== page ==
Minnesota Appellate Court Decisions on Redistricting Local Governments

County Commissioner Districts

State ex rel. Norwood v. Holden, 45 Minn. 313, 47 N.W. 971 (1891)

Redistricting is prospective only with regard to election of members of the board of county commissioners. A member of the county board is not deprived of his right to the office for the remainder of the term because a redistricting plan is adopted that puts him into a district different from the one from which he was elected.

State ex rel. Childs v. Marr, 65 Minn. 243, 68 N.W. 8 (1896)

Repeal of a special law under which county commissioners were elected does not create vacancies in their offices to be filled by appointment. Rather, new members must be elected at the next general election. The previously-elected members continue to serve until their successors have been elected and qualified.

State ex rel. Douglas v. Wilder, 75 Minn. 547, 78 N.W. 83 (1899)

An entire new board of county commissioners must be elected at the first election held after a county is redistricted and the number of its commissioner districts is increased from three to five.

State ex rel. Blink v. Cooke, 195 Minn. 101, 262 N.W. 163 (1935)

Proviso that no city of the second class shall be in more than two commissioner districts is not unconstitutional. "The second-class cities of this state are in counties essentially rural in character, and in our opinion the Legislature was justified in its classification of these counties for the purpose of preventing the urban population from dominating them and from governing the counties and possibly from expending county funds wholly or principally in the interest of the cities within their boundaries. * * * No provision in our Constitution requires apportionment of commissioner districts according to population."

State ex rel. Laurisch v. Pohl, 214 Minn. 221, 8 N.W.2d 227 (1943)

Requirement that county board redistrict the county whenever 30 percent or more of the population of the county is in one district is mandatory. Mandamus sets in motion the exercise of the commissioners' discretion but does not attempt to control the particular manner in which the duty is to be performed. The redistricting must be completed within a reasonable time after the census count is available.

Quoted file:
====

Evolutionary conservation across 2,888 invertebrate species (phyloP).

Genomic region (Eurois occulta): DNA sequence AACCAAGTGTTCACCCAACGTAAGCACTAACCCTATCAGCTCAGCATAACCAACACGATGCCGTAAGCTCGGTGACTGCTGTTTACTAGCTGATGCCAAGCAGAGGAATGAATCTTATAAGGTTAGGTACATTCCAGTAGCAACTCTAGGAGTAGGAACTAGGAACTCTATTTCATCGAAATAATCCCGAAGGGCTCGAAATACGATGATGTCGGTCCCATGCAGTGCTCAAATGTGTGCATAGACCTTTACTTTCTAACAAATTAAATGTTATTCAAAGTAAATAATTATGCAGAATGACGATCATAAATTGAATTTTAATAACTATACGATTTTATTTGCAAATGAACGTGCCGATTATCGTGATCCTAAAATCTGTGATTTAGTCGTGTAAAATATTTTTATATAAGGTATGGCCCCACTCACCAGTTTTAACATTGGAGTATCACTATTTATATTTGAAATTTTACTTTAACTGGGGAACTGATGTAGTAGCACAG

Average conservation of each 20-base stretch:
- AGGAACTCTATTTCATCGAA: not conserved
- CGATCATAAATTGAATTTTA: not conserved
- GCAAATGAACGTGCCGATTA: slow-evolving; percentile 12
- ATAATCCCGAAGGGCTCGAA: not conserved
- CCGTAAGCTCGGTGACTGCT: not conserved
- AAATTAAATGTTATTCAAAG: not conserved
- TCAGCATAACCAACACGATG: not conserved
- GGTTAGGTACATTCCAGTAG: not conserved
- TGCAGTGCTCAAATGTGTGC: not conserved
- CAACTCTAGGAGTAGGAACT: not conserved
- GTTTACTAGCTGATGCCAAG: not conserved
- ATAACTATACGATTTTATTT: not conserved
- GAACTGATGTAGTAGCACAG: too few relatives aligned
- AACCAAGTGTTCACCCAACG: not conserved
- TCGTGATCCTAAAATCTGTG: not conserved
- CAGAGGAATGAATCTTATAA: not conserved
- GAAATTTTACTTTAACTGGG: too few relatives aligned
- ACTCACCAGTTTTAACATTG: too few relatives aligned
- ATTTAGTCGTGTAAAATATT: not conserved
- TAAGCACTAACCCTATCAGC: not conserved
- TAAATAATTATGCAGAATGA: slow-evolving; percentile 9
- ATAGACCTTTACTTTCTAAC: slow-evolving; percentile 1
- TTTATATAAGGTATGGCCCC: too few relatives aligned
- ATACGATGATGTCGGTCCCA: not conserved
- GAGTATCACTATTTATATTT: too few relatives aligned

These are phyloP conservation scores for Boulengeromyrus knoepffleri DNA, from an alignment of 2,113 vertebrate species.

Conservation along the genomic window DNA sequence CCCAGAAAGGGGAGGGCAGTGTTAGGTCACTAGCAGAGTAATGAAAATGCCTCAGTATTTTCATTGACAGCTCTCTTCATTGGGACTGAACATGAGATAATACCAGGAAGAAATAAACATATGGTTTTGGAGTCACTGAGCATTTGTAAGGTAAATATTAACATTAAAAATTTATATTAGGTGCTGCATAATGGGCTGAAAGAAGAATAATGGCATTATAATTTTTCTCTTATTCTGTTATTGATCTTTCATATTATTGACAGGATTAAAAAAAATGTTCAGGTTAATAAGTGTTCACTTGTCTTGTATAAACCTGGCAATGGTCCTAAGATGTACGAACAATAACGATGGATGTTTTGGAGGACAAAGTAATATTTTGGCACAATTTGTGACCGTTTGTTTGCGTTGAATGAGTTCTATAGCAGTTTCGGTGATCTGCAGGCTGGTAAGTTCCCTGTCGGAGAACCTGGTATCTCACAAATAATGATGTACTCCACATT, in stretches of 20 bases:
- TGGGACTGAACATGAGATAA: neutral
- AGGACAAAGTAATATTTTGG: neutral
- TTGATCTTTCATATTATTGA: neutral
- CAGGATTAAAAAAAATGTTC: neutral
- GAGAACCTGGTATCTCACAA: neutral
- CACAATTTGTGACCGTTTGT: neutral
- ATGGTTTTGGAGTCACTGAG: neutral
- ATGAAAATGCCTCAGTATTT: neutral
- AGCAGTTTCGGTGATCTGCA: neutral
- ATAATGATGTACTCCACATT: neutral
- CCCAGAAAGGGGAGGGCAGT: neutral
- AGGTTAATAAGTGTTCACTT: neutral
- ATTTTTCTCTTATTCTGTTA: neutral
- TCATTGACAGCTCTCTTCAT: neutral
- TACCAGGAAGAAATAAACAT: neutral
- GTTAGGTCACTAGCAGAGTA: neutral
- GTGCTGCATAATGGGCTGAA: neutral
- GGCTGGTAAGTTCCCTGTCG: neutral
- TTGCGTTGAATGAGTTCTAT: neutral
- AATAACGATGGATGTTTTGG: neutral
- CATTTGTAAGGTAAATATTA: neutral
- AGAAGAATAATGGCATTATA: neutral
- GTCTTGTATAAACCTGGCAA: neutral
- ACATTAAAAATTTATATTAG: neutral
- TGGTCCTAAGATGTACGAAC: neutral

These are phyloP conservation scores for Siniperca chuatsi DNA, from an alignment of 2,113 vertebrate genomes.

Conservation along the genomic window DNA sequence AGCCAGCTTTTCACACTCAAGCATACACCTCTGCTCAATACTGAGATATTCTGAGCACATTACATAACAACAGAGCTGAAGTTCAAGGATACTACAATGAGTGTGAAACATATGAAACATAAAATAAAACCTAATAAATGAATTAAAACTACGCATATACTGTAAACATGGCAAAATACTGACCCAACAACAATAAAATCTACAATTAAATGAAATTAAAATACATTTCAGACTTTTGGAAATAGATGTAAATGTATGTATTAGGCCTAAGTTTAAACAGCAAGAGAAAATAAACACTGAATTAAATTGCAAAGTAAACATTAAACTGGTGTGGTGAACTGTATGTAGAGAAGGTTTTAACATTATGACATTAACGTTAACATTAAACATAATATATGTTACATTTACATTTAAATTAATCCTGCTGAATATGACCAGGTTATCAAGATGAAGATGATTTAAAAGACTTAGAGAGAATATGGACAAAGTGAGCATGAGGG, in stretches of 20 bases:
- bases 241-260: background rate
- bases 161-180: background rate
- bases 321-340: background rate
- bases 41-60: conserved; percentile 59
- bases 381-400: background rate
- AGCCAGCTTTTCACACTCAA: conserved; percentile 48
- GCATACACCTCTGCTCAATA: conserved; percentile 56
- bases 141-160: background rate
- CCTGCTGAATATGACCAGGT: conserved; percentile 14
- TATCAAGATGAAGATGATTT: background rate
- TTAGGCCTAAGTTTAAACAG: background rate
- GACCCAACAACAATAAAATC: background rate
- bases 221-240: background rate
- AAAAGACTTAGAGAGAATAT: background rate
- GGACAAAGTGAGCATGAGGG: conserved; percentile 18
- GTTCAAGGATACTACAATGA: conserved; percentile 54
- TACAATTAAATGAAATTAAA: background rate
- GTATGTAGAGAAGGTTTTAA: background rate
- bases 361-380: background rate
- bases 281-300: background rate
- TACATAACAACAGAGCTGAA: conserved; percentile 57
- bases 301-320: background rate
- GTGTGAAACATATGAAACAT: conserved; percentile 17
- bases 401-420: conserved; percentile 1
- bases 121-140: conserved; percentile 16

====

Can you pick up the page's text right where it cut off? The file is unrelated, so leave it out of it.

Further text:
State ex rel. Laurisch v. Johnson, 216 Minn. 219, 12 N.W.2d 343 (1943)

Writ of prohibition is not available to stop district court from holding county board in contempt for failure to redistrict the county as ordered by the writ of mandamus approved in State ex rel. Laurisch v. Pohl.

State ex rel. South St. Paul v. Hetherington, 240 Minn. 298, 61 N.W.2d 737 (1953)

Mandamus is appropriate where the county board has abused its discretion in drawing new districts. Bringing largest district to just under 30 percent of population of county is not sufficient if districts can be made more equal. Where county board adopted redistricting plan containing gross disparities of population, but petitioner failed to show that the gross disparity was avoidable, petitioner had not proved a violation of the statute, but case was remanded to take additional evidence on whether gross disparities were avoidable.

Hanlon v. Towey, 274 Minn. 187, 142 N.W.2d 741 (1966)

Provision of Minn. Stat. 375.02 that limits cities of the second, third, and fourth class to two representatives on the county board violates the "one person, one vote" principle of the Equal Protection Clause of the Fourteenth Amendment to the U.S. Constitution and art. I, 2 of the Minnesota Constitution.


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Last Update:  November 10, 2011 (tsb)